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Sceptics to the notion of emojis on social media claim that the concept is used by companies to collect easy data about users’ actions and feelings. Essentially, this simple emoji symbol makes an individual much easier tracked, categorised and numerated. Emotions are key drivers for action. If advertisers can serve up relevant adverts which align with a mood of a person at the right moment, common sense says there is a higher likelihood of taking an action to click the advert.

An example of this …

Since 2013, Facebook users can “check-in” emotions. By picking an emotion, extracting and analysing individual data takes mere moments, making it easier for companies to market more efficiently. Indeed, a recent example of how emotional tracking was used by Facebook occurred last year during the emergence of its intrusive emotional-contagion study.

So what do the academics say…

Three academic papers discuss the use and effectiveness of emojis during social networking, and agree that these emojis can provide crucial information, which the text it accompanies cannot convey itself.

Novak, Smailovi, Sluban and Mozeti (2015) found that sentiments captured from emojis are generally positive; especially popular messages.

Kelly (2015) warned of the high possibility of misinterpretation, and advised both sender and recipient to be cautious of context and mood. This view point reiterates the importance of careful application of emojis, in order to use them effectively within social networks.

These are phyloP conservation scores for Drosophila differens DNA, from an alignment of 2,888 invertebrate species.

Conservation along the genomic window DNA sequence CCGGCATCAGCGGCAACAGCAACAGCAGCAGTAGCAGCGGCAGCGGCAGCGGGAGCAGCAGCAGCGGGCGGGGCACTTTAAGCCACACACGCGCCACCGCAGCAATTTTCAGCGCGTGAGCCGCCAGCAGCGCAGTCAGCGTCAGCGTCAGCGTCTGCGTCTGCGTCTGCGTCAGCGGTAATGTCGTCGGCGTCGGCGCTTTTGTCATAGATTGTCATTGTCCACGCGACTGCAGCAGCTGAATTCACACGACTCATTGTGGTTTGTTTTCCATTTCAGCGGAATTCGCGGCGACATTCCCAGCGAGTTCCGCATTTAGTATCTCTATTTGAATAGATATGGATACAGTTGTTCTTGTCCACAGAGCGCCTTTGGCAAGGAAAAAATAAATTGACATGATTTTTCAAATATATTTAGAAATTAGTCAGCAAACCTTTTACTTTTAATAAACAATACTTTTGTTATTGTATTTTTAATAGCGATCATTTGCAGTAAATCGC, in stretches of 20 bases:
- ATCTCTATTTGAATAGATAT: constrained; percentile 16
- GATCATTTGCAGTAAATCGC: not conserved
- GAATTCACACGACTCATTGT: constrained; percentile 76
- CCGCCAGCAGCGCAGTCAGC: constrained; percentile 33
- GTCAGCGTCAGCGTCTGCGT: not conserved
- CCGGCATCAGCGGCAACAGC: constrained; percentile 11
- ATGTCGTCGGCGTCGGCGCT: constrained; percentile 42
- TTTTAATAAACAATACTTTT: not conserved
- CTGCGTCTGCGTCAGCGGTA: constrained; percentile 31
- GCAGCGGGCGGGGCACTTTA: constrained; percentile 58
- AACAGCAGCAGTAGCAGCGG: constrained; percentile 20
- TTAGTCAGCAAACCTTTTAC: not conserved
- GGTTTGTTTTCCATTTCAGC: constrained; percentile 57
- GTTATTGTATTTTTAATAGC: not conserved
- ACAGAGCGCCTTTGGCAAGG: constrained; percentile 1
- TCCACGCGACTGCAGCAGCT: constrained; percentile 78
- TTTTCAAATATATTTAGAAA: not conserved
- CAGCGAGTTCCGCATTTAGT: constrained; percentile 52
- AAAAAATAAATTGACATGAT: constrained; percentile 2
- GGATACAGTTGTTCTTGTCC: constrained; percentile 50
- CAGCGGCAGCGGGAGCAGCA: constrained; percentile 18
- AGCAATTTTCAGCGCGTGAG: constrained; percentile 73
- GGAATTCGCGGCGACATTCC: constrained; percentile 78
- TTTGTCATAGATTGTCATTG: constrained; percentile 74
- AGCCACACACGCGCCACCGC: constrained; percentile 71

Faltings, Musat and Pu (2013) claim that emojis are useful predictors of tweet sentiment. Ignoring the emoji at the end of a message could result in complete mistranslation (and perhaps incur an uncomfortable atmosphere!)…

As Adoreboard’s “Toneapi” can exhibit, ignoring emojis can change the context of a sentence.

Toneapi

Adoreboard’s latest software product, Toneapi, can now capture and analyse over 1,000 types of emoticons and emojis.

The below example shows how emojis can influence the emotional characteristic of a sentence. When inputted into the software, the sentence below created an overall content negativity score of -39.

The two emojis, as well as the sentence, generated 47% emotional language.

In addition, an example where emoticons influence the emotional characteristic of a sentence is given below. When we run an A/B test comparing the sentence, “Just finished my last exam. 8D” (emoticon for ‘laugh’), against the sentence, “Just finished my last exam. v.v” (emoticon for ‘disgust, horror or dismay’), we get the following outputs:

Both sentences contained 71% emotional language but the first one was exceedingly more positive than the second:

In summary, both content creators and researchers need to be aware of how language is evolving online and the benefits of using emojis. The touch of humanity it distils into what can often be the robotic, online world gives the writer the opportunity to edit personality and emotion into a message, and the researcher a rich insight into the mood of a person at any given time.